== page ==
What The Orioles Could Learn From The Houston Astros
A couple of weeks ago I wrote a proposed plan the Baltimore Orioles could follow this offseason, with the assumed goal of contending for one more season before Manny Machado, Zach Britton, Adam Jones and Brad Brach hit free agency.
But with the Houston Astros having won the World Series – and proving Sports Illustrated’s bold 2014 prediction to be prescient – it seems like a good time to look at Baltimore’s situation from another angle: What if the Orioles blew everything up right now?
(You can discuss this on the BSL Board here.)
What if they did what the Astros, Cubs, Yankees and now White Sox have done, recognizing that the current assets on hand are not going to produce championships and taking on the daunting task of starting over?
It would be difficult to stomach. It would anger fans and drive many away. It would hurt revenue. And if it failed, the Orioles could suddenly find themselves in the black hole of constant rebuilding annually inhabited by franchises in San Diego, Oakland and elsewhere. The horror!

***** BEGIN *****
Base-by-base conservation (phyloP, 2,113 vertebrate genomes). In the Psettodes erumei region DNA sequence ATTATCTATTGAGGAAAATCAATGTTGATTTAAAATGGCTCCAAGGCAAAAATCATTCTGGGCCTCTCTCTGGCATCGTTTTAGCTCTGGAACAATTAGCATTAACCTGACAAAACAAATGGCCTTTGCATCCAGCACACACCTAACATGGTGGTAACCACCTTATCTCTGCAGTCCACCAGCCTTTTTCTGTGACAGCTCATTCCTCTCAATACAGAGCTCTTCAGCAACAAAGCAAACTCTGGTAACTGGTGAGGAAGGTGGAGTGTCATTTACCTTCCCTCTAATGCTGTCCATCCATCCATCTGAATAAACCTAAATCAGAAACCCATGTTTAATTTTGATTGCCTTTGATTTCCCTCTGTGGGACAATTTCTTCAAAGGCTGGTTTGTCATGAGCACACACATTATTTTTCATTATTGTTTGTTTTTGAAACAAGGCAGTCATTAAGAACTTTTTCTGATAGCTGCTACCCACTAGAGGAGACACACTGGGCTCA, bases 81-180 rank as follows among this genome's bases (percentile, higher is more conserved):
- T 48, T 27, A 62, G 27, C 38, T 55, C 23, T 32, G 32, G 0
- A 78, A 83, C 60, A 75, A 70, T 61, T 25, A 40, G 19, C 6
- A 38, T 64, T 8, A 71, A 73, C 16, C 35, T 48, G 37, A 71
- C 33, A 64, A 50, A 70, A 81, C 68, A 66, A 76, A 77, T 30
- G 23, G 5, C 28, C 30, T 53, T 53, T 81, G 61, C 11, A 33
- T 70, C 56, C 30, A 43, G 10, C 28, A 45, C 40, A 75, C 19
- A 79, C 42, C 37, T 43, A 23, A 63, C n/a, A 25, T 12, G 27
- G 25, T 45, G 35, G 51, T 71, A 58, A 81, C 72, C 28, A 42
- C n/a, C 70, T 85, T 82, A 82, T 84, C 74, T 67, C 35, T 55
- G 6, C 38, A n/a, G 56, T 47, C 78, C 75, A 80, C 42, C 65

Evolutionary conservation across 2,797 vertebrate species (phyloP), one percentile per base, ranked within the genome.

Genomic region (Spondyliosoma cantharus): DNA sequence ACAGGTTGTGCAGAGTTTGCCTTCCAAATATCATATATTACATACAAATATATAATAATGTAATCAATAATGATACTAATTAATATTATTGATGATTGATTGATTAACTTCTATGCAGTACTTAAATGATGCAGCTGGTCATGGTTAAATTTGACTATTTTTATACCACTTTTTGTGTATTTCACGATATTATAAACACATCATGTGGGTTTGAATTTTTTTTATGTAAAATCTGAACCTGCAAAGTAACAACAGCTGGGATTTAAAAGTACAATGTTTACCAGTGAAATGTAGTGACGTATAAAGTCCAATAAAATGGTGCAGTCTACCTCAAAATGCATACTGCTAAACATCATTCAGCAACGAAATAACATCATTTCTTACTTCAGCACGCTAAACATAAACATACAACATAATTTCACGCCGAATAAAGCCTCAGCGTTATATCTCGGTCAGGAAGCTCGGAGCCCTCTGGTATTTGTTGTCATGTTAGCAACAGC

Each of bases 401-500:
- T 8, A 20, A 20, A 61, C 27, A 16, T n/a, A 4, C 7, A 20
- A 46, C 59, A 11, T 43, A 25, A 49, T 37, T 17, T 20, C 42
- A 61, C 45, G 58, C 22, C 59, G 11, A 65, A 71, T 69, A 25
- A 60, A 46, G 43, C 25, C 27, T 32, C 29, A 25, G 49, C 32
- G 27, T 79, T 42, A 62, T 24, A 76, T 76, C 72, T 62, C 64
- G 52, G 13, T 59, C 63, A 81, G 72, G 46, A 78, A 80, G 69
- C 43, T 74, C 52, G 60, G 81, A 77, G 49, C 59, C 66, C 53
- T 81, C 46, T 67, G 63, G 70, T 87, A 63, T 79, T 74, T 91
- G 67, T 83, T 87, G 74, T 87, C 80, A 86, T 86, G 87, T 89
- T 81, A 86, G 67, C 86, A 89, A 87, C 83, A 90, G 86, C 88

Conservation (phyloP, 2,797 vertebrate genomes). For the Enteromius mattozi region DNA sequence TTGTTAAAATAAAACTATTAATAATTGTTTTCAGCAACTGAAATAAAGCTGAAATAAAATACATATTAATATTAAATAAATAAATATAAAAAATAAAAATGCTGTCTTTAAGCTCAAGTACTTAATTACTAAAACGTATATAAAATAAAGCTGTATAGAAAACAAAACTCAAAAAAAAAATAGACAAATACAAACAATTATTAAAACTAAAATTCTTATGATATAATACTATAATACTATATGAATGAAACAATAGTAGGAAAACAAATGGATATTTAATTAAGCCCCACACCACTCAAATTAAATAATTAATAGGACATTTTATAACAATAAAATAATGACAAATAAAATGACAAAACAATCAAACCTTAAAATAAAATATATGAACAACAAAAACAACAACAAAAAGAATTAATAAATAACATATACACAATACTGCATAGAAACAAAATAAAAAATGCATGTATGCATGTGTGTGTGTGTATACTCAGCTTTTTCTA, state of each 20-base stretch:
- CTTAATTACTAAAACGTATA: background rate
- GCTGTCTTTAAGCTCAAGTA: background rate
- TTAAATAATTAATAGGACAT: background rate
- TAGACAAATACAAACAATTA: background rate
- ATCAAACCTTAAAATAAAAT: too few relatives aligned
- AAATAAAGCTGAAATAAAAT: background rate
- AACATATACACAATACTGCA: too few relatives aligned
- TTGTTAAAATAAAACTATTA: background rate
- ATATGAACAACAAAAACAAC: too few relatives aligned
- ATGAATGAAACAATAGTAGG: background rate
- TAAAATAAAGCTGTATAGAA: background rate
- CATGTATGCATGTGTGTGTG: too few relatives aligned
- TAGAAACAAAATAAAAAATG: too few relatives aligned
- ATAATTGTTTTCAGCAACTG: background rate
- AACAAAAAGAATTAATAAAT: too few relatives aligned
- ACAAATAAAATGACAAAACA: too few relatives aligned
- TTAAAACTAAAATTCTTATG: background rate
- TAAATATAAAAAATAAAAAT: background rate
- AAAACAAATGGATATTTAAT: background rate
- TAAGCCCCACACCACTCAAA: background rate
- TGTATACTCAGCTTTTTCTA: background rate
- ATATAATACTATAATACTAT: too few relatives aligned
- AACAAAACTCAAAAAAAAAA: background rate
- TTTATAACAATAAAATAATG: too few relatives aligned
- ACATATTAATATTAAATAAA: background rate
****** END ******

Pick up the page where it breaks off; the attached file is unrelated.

But what if it worked? What if general manager Dan Duquette dealt Machado, Jones, Britton and others for top prospects? What if the losing netted high draft picks? What if resources were shifted from the major league roster toward international scouting and player development?
It would be scary, and it would hurt to see players like Machado star elsewhere, but it would also be exciting. There is a solid case to be made for a rebuild. Yes, the Orioles have made the playoffs in three of the last six seasons, but they have never sniffed the World Series. And that is the goal, is it not?
Keep in mind that the Astros were 74-88 in 2009 and 76-86 in 2010 before they started the self-destruct sequence. The Orioles just finished this season 75-87.
The Astros might not provide a perfect blueprint for the Orioles to follow, but there are some things that can be learned from how Houston built a championship team.
YOU HAVE TO BE NIMBLE
The case for the complete teardown is simple: Whenever you make a personnel move, whether it be a trade, a free agent signing or a draft selection, there is a chance you will get it wrong. It doesn’t matter how smart you are or how prepared you are, mistakes will be made. Roster-building is part science and part art, and this is why teams spend millions of dollars on scouting and analytics and the like in an effort to minimize the mistakes.
So you go in expecting to make some missteps along the way. That’s why you can’t only put a toe in the water – you’ve got to jump in.
If you look at how the Astros tore things down just five years after reaching the 2005 World Series, you see a host of mistakes made not only by current general manager Jeff Luhnow but also by his predecessor Ed Wade.